"Several reviewers (Chalmers, 1975; Dykes and Meier, 1975) have concluded that any benefits of large doses of ascorbic acid for these conditions are too small to justify recommending routine intake of large amounts by the entire population." (p.120 below)
Food and Nutrition Board, National Research Council (1989)
Recommended Dietary Allowances, 10th edn.
Washington DC: National Academy Press  Vitamin C pp 115-25   p 120

"... several reviewers (Chalmers, 1975; Dykes and Meier, 1975) believe that these benefits of large doses of ascorbic acid are too
small to justify recommending routine intake of large amounts by the entire population." (p.77 below)
Food and Nutrition Board, National Research Council (1980)
Recommended Dietary Allowances, 9th edn.
Washington DC: National Academy of Sciences  Vitamin C pp 72-82


Major textbooks of infectious diseases

Principles and Practice of Infectious Diseases (Mandell, Douglas, Bennett)

Gwaltney JM (2005) The common cold.
In: Mandell, Douglas, and Bennett’s Principles and Practice of Infectious Diseases, 6th edn [Mandell GL, Bennett JE, Dolin R, eds]. Philadelphia: Elsevier Churchill Livingstone. pp 747-52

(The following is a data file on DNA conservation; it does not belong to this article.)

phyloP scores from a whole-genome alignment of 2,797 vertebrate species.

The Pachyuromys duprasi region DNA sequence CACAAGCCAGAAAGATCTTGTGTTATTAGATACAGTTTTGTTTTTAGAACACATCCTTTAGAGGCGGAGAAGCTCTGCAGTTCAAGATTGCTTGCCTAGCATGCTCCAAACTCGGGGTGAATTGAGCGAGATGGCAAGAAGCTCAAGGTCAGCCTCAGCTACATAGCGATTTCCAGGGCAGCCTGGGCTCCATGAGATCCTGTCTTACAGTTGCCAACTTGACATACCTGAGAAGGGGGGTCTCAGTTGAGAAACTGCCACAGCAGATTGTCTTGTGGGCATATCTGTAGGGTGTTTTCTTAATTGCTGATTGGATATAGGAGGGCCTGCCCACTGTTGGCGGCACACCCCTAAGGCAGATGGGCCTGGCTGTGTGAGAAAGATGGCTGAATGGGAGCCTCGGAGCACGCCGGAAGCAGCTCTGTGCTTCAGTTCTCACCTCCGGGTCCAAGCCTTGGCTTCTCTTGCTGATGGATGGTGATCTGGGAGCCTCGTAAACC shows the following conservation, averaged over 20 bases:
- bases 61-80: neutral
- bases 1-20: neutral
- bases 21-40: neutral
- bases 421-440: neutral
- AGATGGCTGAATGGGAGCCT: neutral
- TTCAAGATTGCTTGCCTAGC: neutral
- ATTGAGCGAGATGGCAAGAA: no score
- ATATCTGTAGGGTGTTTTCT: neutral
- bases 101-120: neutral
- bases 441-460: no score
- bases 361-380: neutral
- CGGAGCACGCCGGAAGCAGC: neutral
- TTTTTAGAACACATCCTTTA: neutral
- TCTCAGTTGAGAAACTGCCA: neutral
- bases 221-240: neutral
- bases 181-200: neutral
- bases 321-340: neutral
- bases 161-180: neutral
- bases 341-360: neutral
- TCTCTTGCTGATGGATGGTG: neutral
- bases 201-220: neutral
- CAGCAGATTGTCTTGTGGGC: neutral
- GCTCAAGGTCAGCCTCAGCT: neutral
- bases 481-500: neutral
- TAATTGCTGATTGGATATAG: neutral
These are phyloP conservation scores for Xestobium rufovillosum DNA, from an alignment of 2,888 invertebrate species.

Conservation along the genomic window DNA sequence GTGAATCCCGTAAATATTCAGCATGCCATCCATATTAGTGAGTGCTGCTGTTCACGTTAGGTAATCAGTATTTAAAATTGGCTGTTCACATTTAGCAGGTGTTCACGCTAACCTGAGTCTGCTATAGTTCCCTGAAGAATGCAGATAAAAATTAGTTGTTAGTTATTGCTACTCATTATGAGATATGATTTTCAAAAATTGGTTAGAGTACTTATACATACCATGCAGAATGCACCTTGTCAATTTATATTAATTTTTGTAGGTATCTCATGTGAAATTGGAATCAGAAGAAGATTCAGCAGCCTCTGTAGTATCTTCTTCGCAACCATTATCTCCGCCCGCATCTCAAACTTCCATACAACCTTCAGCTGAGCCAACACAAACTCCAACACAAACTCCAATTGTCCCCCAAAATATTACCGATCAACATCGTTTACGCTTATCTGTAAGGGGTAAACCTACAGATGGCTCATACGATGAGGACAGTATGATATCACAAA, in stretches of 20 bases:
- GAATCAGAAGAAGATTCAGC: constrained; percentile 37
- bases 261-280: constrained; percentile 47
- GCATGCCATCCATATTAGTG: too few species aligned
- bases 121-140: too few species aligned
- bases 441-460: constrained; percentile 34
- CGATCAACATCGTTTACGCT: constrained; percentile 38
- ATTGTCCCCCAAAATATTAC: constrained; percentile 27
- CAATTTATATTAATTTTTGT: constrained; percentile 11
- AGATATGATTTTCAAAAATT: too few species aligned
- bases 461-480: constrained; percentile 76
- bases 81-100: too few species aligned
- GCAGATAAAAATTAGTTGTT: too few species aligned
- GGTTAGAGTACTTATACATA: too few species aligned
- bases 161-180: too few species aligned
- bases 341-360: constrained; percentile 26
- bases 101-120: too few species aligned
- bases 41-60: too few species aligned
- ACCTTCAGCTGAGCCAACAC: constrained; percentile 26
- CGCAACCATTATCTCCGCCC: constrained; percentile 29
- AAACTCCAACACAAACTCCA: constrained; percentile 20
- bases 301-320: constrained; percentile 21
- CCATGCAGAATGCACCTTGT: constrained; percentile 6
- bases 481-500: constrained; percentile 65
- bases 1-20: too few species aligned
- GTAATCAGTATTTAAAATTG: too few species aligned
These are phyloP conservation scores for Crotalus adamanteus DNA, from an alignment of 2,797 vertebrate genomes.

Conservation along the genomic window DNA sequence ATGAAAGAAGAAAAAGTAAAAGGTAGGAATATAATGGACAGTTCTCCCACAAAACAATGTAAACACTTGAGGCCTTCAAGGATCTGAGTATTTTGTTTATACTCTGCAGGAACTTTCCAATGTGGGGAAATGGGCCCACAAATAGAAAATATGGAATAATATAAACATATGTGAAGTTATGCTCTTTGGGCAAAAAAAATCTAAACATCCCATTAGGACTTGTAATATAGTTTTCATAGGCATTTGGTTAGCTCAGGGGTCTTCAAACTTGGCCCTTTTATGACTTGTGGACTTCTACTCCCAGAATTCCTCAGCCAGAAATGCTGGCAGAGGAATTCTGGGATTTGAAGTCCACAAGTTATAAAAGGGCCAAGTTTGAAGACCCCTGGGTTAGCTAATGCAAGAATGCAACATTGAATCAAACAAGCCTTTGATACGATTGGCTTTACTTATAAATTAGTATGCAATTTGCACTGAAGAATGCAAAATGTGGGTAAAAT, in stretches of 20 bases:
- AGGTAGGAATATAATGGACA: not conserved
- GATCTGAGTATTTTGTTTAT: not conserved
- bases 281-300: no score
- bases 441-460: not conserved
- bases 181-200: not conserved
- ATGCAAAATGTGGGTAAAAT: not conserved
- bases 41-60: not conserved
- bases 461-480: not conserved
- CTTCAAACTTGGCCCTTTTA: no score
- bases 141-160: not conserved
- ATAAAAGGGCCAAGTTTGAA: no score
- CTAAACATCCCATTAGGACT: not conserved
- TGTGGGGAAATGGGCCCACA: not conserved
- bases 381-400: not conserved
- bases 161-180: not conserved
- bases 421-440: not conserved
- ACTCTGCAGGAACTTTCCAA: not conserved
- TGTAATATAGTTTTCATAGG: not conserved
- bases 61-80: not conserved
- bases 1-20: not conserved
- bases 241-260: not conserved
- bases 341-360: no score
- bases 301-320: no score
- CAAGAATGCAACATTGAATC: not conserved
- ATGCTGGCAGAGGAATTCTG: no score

Gwaltney JM (2000)The common cold.
In: Mandell, Douglas, and Bennett’s Principles and Practice of Infectious Diseases, 5th edn [Mandell GL, Bennett JE, Dolin R, eds]. Philadelphia: Churchill Livingstone. pp 651-6

"Until truly effective and specific treatment becomes available, there will continue to be fads in the use of unproven remedies. The ingestion of large doses of vitamin C has been widely used as a preventive or therapeutic measure for colds. However, a careful analysis of the studies has indicated that a placebo effect could not be ruled out. Many participants correctly surmised from the taste of the contents of the capsules used whether they were receiving vitamin C or placebo." (This is Gwaltney's text in years from 1979 to 1995, referring only to Chalmers 1975, see below the extracts)

Gwaltney JM (1995) The common cold.
In: Principles and Practice of Infectious Diseases, 4th edn [Mandell GL, Bennett JE, Dolin R, eds]. NY: Churchill Livingstone. pp 561-6
Gwaltney JM (1990) The common cold.
In: Principles and Practice of Infectious Diseases, 3rd edn [Mandell GL, Douglas RG, Bennett JE, eds]. NY: Churchill Livingstone. pp 489-93
Gwaltney JM (1985) The common cold.
In: Principles and Practice of Infectious Diseases, 2nd edn [Mandell GL, Douglas RG, Bennett JE, eds]. NY: Churchill Livingstone. pp 351-5
Gwaltney JM (1979) The common cold.
In: Principles and Practice of Infectious Diseases, 1st edn [Mandell GL, Douglas RG, Bennett JE, eds]. NY: Churchill Livingstone. pp 429-35

Infectious Diseases: A Treatise of Infectious Processes (Hoeprich)

Liu C (1994) The common cold.
In: Infectious Diseases: A Treatise of Infectious Processes, 5th edn [Hoeprich PD, Jordan MC, Ronald AR, eds]. Philadelphia, PA: Lippincott. pp 336-41

"There is no proof of any curative value from the many proprietary remedies containing vitamins {including vitamin C), bioflavinoids, multiple analgesics, or antihistaminics in the treatment of the common cold." (This is Liu's text in 1989, see below the extract)